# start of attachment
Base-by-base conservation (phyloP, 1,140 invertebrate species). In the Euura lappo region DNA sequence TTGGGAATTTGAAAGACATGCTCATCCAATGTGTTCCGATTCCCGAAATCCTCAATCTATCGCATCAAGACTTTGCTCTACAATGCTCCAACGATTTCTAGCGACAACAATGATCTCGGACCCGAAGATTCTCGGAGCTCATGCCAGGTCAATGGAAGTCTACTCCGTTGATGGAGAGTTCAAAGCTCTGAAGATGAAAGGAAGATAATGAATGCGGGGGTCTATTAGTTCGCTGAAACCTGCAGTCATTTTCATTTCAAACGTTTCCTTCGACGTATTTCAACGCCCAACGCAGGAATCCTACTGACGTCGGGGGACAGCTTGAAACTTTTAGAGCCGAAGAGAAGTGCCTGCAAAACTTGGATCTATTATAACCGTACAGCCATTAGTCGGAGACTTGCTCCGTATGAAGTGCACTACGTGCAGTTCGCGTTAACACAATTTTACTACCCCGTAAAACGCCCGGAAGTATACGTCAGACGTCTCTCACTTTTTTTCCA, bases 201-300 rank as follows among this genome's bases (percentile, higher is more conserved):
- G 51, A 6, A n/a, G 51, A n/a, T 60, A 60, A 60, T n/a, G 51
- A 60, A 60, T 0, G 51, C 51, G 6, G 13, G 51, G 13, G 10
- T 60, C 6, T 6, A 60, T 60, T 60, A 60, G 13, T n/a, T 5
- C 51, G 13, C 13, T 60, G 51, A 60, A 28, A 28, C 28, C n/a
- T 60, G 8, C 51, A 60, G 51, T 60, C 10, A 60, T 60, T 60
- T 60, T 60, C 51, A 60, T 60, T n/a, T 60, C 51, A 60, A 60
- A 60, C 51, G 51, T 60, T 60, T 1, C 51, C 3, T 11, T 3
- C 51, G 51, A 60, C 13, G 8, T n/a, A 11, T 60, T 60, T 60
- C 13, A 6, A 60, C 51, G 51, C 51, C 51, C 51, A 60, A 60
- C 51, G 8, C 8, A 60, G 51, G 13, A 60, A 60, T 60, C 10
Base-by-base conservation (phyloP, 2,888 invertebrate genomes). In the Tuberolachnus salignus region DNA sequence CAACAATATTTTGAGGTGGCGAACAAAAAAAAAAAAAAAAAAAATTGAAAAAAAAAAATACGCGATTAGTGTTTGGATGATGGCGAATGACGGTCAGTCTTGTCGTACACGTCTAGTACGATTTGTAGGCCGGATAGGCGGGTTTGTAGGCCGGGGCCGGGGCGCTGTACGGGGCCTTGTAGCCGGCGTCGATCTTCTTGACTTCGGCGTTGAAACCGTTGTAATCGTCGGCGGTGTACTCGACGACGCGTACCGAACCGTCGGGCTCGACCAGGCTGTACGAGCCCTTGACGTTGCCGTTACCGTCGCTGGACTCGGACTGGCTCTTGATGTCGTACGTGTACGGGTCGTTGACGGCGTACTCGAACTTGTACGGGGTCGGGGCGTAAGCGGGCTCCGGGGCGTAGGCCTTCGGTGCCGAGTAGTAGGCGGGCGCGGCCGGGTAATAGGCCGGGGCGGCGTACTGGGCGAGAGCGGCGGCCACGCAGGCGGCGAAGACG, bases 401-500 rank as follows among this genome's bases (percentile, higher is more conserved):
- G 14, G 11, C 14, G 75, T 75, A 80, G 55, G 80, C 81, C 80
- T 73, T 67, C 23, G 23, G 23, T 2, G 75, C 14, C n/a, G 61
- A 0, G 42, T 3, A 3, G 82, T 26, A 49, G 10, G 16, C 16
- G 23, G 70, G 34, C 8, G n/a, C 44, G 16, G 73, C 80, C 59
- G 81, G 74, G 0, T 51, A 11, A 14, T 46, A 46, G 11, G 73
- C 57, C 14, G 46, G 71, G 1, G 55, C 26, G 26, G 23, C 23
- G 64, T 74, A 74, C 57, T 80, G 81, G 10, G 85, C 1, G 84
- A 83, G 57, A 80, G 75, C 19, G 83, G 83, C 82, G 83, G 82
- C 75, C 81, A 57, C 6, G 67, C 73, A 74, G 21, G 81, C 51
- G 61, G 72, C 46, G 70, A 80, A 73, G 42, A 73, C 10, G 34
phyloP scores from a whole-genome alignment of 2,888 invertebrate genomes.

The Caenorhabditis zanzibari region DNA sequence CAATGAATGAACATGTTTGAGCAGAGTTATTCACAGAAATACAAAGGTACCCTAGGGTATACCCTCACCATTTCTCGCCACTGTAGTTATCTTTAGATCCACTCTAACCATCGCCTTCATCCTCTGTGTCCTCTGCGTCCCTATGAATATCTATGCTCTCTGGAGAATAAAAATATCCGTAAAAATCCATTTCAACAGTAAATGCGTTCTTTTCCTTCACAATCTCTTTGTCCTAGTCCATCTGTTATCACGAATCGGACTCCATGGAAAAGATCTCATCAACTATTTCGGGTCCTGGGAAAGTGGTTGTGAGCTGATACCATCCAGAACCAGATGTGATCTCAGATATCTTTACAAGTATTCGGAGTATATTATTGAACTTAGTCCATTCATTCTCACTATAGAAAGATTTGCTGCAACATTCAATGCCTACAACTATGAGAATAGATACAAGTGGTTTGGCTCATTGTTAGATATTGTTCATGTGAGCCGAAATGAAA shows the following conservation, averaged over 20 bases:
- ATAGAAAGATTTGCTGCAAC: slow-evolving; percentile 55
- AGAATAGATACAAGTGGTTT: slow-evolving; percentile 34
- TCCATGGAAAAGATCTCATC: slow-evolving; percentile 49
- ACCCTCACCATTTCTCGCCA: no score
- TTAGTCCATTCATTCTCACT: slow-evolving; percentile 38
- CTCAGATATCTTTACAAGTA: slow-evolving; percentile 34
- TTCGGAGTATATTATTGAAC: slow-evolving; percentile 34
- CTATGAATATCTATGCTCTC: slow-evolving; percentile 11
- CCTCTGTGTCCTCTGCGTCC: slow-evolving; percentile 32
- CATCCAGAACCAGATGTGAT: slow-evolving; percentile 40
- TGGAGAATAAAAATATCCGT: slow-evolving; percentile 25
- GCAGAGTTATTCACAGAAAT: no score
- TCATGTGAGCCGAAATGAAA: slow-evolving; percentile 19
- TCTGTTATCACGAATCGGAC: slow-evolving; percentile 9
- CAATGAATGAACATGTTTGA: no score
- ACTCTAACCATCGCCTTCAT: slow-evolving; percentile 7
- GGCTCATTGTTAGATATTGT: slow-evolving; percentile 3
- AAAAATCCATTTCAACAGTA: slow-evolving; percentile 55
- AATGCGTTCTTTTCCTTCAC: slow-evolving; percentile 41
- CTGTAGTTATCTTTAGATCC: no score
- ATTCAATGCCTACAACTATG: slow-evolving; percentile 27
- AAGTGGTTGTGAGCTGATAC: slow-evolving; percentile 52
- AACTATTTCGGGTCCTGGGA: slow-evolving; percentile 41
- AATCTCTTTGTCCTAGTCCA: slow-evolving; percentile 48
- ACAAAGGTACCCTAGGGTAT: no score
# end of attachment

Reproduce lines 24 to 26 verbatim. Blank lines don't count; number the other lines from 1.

The Caenorhabditis zanzibari region DNA sequence CAATGAATGAACATGTTTGAGCAGAGTTATTCACAGAAATACAAAGGTACCCTAGGGTATACCCTCACCATTTCTCGCCACTGTAGTTATCTTTAGATCCACTCTAACCATCGCCTTCATCCTCTGTGTCCTCTGCGTCCCTATGAATATCTATGCTCTCTGGAGAATAAAAATATCCGTAAAAATCCATTTCAACAGTAAATGCGTTCTTTTCCTTCACAATCTCTTTGTCCTAGTCCATCTGTTATCACGAATCGGACTCCATGGAAAAGATCTCATCAACTATTTCGGGTCCTGGGAAAGTGGTTGTGAGCTGATACCATCCAGAACCAGATGTGATCTCAGATATCTTTACAAGTATTCGGAGTATATTATTGAACTTAGTCCATTCATTCTCACTATAGAAAGATTTGCTGCAACATTCAATGCCTACAACTATGAGAATAGATACAAGTGGTTTGGCTCATTGTTAGATATTGTTCATGTGAGCCGAAATGAAA shows the following conservation, averaged over 20 bases:
- ATAGAAAGATTTGCTGCAAC: slow-evolving; percentile 55
- AGAATAGATACAAGTGGTTT: slow-evolving; percentile 34